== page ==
3 Corrected some minor errors introduced in the previous edit

Quarks have electric charges proportional to one third of the elementary electric charge, but both mesons and baryons have integer electric charge.

Is there some deep explanation from a more fundamental and generalizable conservation law that any state that forms an $$SU(3)$$ singlet must have an integer electric charge? Are there any common beyond-the-standard-models (BSM) where this does not hold?

I can show this for systems with just quarks & gluons, since quarks carry -1 colorelectric charge quanta (1/3 of elementary charge) mod 3, antiquarks carry 1 colorelectric charge quanta mod 3, and gluons carry 0 colorelectric charge quanta mod 3 (same as a quark + antiquark pair), which implies that for any $$SU(3)$$ representation $$D(p,q)$$ composed of these, we must have that the electric charge mod 3 is equal to $$(p-q)$$ mod 3. So an integer Baryon number implies an integer electric charge (in terms of elementary charges). The same derivation also works for the U(1) weak hypercharge.

But this derivation just uses the explicit list of fundamental particles with color chargeparticle in the standard model with tables of their electric & color charges, and doesn't necessarily put it into any wider context. Is this just a coincidence in the standard model? Or is it a property of some GUTs as well? It feels like a really crazy coincidence that the SU(3) and the U(1)xSU(2) sectors are related to each other in this way.

Quarks have electric charges proportional to one third of the elementary electric charge, but both mesons and baryons have integer electric charge.

Is there some deep explanation from a more fundamental and generalizable conservation law that any state that forms an $$SU(3)$$ singlet must have an integer electric charge? Are there any common beyond-the-standard-models (BSM) where this does not hold?

I can show this for systems with just quarks & gluons, since quarks carry -1 color charge quanta mod 3, antiquarks carry 1 color charge quanta mod 3, and gluons carry 0 color charge mod 3, which implies that for any $$SU(3)$$ representation $$D(p,q)$$ composed of these we must have that the electric charge mod 3 is equal to $$(p-q)$$ mod 3. So an integer Baryon number implies an integer electric charge (in terms of elementary charges).

But this derivation just uses the explicit list of fundamental particles with color charge in the standard model and doesn't necessarily put it into any wider context. Is this just a coincidence in the standard model? Or is it a property of some GUTs as well?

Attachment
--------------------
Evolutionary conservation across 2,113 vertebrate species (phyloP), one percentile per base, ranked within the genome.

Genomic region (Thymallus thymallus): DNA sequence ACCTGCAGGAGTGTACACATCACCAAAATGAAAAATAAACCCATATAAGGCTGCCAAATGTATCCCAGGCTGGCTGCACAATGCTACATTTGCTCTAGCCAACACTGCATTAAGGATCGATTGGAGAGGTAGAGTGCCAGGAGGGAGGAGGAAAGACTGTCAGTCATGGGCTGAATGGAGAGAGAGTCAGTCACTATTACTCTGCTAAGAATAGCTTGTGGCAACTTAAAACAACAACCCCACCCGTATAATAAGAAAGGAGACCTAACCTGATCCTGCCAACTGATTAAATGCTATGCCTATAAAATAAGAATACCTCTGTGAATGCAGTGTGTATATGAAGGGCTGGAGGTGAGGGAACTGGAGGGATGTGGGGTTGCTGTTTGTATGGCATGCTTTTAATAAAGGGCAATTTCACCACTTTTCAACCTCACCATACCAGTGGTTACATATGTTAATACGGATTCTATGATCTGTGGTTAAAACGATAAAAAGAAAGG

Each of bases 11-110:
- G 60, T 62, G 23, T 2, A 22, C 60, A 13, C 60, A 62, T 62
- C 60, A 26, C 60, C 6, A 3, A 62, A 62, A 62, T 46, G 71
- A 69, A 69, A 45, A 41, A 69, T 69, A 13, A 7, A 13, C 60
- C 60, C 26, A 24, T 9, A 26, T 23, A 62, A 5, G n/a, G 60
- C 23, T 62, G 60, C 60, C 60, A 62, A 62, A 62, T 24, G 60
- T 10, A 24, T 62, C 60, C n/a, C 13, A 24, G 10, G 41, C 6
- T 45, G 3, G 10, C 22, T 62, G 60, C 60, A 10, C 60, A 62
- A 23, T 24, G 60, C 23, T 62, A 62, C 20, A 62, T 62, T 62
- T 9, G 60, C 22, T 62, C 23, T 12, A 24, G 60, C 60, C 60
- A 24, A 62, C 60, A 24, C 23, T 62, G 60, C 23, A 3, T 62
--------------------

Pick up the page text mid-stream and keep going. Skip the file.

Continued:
Quarks have electric charges proportional to one third of the elementary electric charge, but both mesons and baryons have integer electric charge.

Is there some deep explanation from a more fundamental and generalizable conservation law that any state that forms an $$SU(3)$$ singlet must have an integer electric charge? Are there any common beyond-the-standard-models (BSM) where this does not hold?

I can show this for systems with just quarks & gluons, since quarks carry -1 electric charge quanta (1/3 of elementary charge) mod 3, antiquarks carry 1 electric charge quanta mod 3, and gluons carry 0 electric charge quanta mod 3 (same as a quark + antiquark pair), which implies that for any $$SU(3)$$ representation $$D(p,q)$$ composed of these, we must have that the electric charge mod 3 is equal to $$(p-q)$$ mod 3. So an integer Baryon number implies an integer electric charge (in terms of elementary charges). The same derivation also works for the U(1) weak hypercharge.

But this derivation just uses the explicit list of fundamental particle in the standard model with tables of their electric & color charges, and doesn't necessarily put it into any wider context. Is this just a coincidence in the standard model? Or is it a property of some GUTs as well? It feels like a really crazy coincidence that the SU(3) and the U(1)xSU(2) sectors are related to each other in this way.

2 added 57 characters in body; edited tags

Quarks have electric charges proportional to one third of the elementary electric charge, but both mesons and baryons have integer electric charge.